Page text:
Mobile World Capital Barcelona organized a new edition of Mobile Talks: What will change with the new data protection law?, a session that assessed the changes put forward by the General Data Protection Regulation (GDPR). During the event, speakers and guests alike reflected on the legal modifications in data management that don’t only affect citizens, but also institutions and public or private entities.

Carlos Grau, CEO of MWCapital, kicked off the session in front of the hundred people who came to the Movistar Centre auditorium. In his speech, Grau highlighted the importance of data security, a capital asset that enables personalizing services and that was in need of a legal harmonization as is the Regulation. After remembering how prominent this subject had been during the last edition of Mobile World Congress, Grau invited the event moderator Mara Balestrini, CEO of Ideas For Change, to take the stage and start the session.

On this occasion it counted with a highly multidisciplinary panel of experts: Lluis Sanz, Data Protection Delegate of the Barcelona City Hall; Jesús Martrat, a partner of the Privacy Department of Rousaud Costas Duran (RSD); Sabina Guaylupo, head of privacy and data protection at Inmark Europa; Dr. Oleguer Sagarra, cofounder and leading Data Scientist at Dribia Data Research; Itziar de Lecuona deputy director of the Bioethics and Law Observatory of the University of Barcelona (UB), and Javier Creus, founder of Ideas For Change and co-promoter of Saluscoop.

To begin, Balestrini pointed out that the changes in the regulation respond to the need to regulate and propose new management models. During the debate, Lluis Sanz, from Barcelona City Hall, and Javier Creus, from Ideas For Change, agreed that the new GDPR isn’t the first law regulating data policies, as in Barcelona data has been regulated since as far back as 1996. However, technological progress and the growing relevance and volume of data stored has ended up requiring measures capable of defining standards on a European level to protect citizen intimacy.

In this regard, Itziar De Lecuona, from the UB’s Bioethics and Law Observatory, stressed the relevance of transferring knowledge about user’s rights regarding their data to promote a comprehensible and transparent ecosystem, bolstered by the public sphere. In the same vein, Oleguer Sagarra, from Dribia, pointed out that “this transparency would provide an opportunity for businesses to understand their responsibility when transferring or managing data.”

On the other hand, Sabina Guaylupo, from Inmark Europa, valued the pressure applied so far to delineate corporate responsibility regarding data. Thanks to the new regulation, citizens will have a right to be forgotten and will be able to request justifications for the management and portability of their data, depending on the use that’s been made of them.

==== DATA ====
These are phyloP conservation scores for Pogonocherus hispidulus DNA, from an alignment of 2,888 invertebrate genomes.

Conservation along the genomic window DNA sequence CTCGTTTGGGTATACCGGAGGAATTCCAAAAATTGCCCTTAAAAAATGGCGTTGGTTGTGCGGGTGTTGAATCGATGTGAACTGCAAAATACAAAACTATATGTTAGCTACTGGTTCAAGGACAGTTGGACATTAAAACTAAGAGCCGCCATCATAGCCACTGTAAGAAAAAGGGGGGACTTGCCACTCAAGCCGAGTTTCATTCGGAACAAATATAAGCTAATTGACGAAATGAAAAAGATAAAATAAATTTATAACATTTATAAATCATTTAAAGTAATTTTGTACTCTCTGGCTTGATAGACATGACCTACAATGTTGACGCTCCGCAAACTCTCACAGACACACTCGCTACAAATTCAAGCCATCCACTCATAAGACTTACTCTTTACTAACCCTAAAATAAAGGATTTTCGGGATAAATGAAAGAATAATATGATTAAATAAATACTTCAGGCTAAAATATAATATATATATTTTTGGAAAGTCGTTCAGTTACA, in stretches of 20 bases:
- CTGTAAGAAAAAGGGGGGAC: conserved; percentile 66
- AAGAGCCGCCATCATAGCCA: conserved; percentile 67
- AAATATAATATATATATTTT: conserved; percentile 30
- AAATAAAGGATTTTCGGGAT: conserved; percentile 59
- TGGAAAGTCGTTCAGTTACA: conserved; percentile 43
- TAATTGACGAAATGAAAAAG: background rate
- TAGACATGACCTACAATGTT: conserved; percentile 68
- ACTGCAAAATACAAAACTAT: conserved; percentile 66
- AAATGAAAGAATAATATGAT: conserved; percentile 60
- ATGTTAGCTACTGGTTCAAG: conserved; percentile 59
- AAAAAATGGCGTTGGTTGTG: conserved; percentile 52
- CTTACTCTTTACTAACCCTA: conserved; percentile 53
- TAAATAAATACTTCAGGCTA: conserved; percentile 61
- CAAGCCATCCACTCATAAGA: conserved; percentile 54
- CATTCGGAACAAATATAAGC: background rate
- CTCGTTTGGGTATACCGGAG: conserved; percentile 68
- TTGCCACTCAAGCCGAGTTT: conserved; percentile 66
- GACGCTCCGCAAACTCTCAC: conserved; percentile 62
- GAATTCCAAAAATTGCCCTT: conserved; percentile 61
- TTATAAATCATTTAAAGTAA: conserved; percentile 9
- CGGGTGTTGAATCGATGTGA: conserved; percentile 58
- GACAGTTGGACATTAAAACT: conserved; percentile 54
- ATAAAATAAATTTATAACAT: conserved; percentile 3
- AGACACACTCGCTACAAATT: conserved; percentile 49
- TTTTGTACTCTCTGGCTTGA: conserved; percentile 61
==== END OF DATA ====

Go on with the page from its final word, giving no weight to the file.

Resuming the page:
However, Jesús Martrat from RCD, wanted to highlight that although the regulation aims to protect the rights of the citizen by establishing obligations for all business, it hasn’t yet specified how these should proceed to do so. Also, Martrat evidenced that the language used in the new law doesn’t contemplate relevant concepts such as ‘Open Data’, ‘Big Data’ or the use of ‘Cookies’, all of which are currently part of the technological context, therefore leaving noteworthy gaps in the current technological debate.

By way of conclusion, the speakers expressed their opinions on the future they expect with the implementation of the GDPR. They highlighted the need to apply a clearer design in communiqués that require data transference so that people can count with greater digital autonomy and enjoy some of the benefits earned from the exploitation of their information. A model that allows citizens to manage their visibility and exposure and that demands higher transparency from institutions and organizations.

At the end of the session, the speakers had the chance to answer the questions put forward by the audience about the implementation of the new law, such as the type of sanctions contemplated in the event of non-compliance or the need to maintain a proactive attitude regarding social learning in the field of data management.

For more information, below you can find the video summary of the Mobile Talks session: